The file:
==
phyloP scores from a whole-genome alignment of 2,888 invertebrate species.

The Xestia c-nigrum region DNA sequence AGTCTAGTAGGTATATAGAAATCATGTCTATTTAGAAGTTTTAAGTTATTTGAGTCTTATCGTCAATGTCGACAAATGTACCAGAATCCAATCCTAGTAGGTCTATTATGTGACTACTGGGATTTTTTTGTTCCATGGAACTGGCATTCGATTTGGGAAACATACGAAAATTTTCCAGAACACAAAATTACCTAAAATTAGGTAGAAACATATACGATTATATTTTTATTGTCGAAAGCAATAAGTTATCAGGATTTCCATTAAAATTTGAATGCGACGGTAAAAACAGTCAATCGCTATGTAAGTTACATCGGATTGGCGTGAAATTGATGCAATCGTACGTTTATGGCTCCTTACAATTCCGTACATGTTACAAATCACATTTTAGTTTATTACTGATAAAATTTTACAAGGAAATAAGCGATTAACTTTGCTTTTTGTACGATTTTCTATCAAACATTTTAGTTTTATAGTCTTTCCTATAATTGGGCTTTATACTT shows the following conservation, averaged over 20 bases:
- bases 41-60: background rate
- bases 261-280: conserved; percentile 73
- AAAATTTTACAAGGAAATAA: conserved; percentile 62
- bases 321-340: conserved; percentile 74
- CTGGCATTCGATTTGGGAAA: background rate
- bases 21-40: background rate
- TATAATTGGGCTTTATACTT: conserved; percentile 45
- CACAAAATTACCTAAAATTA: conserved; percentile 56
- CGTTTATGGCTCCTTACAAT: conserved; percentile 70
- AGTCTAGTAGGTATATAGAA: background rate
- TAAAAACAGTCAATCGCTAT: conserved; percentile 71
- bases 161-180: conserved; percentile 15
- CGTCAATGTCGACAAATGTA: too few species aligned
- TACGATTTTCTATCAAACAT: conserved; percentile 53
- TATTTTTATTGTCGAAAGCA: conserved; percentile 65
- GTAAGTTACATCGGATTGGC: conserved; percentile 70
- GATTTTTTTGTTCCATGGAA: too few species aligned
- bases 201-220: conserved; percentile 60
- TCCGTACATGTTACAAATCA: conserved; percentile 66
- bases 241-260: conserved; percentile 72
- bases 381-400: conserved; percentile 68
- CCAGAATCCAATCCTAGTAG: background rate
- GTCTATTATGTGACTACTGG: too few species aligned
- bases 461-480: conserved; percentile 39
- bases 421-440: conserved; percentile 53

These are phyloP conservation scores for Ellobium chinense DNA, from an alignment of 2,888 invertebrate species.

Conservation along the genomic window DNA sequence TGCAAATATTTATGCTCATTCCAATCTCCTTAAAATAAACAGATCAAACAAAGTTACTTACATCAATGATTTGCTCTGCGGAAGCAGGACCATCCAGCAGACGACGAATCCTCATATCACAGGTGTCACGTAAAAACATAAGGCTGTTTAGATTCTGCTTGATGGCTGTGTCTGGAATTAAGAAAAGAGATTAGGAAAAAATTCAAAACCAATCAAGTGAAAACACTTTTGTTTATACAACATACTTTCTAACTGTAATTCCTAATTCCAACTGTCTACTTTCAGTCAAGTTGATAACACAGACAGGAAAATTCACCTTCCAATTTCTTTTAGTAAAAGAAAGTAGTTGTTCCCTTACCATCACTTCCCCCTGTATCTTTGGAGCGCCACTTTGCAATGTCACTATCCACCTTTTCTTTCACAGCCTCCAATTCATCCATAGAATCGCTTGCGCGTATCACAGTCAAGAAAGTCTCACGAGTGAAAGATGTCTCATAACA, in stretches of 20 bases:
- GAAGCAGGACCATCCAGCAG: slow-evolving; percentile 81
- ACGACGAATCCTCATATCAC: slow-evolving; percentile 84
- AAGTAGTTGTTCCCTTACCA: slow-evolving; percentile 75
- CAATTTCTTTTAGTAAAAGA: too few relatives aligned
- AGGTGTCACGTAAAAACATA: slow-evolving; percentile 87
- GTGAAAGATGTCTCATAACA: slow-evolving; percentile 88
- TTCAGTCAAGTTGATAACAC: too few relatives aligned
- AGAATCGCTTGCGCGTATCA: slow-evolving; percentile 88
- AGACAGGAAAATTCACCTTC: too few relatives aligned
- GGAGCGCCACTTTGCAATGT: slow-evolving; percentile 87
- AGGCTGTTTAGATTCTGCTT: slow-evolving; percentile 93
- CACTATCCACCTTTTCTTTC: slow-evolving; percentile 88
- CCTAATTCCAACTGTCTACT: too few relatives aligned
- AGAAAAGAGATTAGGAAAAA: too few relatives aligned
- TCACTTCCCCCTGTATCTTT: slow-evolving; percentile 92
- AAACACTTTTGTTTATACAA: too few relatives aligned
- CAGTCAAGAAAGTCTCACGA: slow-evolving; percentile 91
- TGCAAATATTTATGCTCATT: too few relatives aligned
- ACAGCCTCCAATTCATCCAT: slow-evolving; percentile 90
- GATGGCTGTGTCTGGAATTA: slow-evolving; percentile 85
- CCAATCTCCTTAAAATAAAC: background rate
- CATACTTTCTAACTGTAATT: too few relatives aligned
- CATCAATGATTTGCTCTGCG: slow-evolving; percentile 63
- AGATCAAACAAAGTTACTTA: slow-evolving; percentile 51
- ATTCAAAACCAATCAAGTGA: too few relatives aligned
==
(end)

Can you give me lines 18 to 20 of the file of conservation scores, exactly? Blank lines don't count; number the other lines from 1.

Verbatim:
- GTAAGTTACATCGGATTGGC: conserved; percentile 70
- GATTTTTTTGTTCCATGGAA: too few species aligned
- bases 201-220: conserved; percentile 60